Share this story!
A research group at Uppsala University has developed a method that could mean improved chances to treat Alzheimer's disease. While treatments available today have marginal effects, the Uppsala researchers' method works in a slightly different way.
When someone develops Alzheimer's disease, a protein known as beta-amyloid begins to clump together, so-called aggregation. The lumps, the aggregates, are toxic to the brain and damage the brain cells.
Today's treatments are based on using antibodies that bind to large clumps and knock them out. The problem is that small lumps can be just as severe, or even more, dangerous. Now, researchers have developed antibodies that can bind even to the small lumps and neutralize them.
This new treatment uses the antibodies to use something called the avidity effect, re-binding, to bind to the lumps. In short, the antibodies use "arms" to capture the lumps. The shorter the arms, the smaller lumps the antibodies can take care of. The researchers have succeeded in developing antibodies that both have shorter arms than current methods and also manage to have stronger binding to the lumps.
"Thanks to the avidity effect, the new antibody format has at least 40 times stronger binding to the lumps. The new type of antibody can also bind to small aggregates with avidity, which we have not seen any other antibody do before and it is fantastic", says Greta Hultqvist, researcher in protein drug design at Uppsala University who has led the study, in a press release.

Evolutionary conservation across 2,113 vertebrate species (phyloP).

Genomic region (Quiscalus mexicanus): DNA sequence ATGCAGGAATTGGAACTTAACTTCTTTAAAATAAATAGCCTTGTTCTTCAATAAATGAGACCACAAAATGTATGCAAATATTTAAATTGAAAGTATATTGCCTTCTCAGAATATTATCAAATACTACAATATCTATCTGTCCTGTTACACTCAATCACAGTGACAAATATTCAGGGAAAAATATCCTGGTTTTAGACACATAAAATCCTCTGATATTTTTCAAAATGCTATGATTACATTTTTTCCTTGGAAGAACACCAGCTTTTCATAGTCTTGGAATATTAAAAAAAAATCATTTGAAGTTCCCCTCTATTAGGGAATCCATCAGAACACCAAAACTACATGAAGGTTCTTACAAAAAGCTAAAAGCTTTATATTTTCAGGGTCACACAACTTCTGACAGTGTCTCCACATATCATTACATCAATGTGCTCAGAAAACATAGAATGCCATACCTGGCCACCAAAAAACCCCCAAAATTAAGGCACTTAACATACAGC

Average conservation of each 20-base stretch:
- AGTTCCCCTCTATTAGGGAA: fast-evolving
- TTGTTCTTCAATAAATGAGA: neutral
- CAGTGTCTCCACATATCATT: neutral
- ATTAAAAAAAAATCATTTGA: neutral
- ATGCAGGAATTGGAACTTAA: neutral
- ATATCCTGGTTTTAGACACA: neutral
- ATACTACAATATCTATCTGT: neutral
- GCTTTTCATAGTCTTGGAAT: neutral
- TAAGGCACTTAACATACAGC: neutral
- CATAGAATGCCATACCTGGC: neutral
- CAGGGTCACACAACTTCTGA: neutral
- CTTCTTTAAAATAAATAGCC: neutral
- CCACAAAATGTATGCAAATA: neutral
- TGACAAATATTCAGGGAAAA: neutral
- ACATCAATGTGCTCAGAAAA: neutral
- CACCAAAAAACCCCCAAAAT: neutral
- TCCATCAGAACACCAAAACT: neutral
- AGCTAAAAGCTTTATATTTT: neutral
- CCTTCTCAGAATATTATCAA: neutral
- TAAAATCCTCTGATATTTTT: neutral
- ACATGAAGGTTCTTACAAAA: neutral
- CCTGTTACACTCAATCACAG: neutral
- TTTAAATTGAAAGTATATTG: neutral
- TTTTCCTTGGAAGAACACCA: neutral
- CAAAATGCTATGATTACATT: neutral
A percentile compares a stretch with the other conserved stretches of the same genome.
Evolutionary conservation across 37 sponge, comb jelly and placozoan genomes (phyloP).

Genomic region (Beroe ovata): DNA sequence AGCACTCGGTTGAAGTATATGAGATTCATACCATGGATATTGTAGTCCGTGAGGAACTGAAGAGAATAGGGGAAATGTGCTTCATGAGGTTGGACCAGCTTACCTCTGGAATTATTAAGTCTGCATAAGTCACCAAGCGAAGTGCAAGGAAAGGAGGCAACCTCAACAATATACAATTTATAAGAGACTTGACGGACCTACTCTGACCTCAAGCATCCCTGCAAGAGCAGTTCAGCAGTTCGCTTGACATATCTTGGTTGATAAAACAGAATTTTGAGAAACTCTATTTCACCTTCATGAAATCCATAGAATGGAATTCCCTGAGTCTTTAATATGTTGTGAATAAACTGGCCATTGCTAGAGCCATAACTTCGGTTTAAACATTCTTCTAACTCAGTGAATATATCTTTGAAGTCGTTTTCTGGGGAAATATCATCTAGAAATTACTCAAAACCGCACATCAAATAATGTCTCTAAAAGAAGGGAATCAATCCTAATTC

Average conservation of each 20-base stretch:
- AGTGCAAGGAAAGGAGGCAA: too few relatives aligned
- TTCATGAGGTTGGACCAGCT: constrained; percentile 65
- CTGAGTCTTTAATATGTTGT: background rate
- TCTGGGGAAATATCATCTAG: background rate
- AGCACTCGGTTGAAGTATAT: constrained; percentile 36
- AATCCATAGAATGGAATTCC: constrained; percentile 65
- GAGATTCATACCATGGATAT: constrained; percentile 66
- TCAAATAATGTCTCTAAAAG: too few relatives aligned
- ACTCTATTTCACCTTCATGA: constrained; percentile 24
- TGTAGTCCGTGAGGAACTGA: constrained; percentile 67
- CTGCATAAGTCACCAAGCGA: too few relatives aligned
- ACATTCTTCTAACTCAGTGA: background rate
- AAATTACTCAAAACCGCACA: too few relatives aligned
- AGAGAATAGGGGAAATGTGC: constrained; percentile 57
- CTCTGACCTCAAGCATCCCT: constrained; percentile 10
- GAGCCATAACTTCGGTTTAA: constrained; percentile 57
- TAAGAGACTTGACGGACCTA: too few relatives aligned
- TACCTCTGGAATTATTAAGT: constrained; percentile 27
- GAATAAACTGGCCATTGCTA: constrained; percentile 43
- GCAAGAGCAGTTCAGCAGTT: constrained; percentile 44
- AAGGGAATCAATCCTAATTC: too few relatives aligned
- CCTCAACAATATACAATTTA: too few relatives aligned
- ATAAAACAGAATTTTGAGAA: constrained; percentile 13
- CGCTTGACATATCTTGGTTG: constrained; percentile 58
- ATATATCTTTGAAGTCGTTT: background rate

So far, the method has only been tested on cell cultures. But the results were so promising that the researchers believe that the method can be developed into an effective treatment and even perhaps for other diseases than just Alzheimer's.
"The focus in this study was to bind beta-amyloid aggregates in Alzheimer's disease, but antibody design is general and we believe that it will work on all diseases with aggregates. In a long-term perspective, we hope that the new antibody format can contribute to better treatment methods for other similar diseases such as Parkinson's disease", says Fadi Rofo, doctoral student and the study's first author.
Image: Pixabay/Gerd Altmann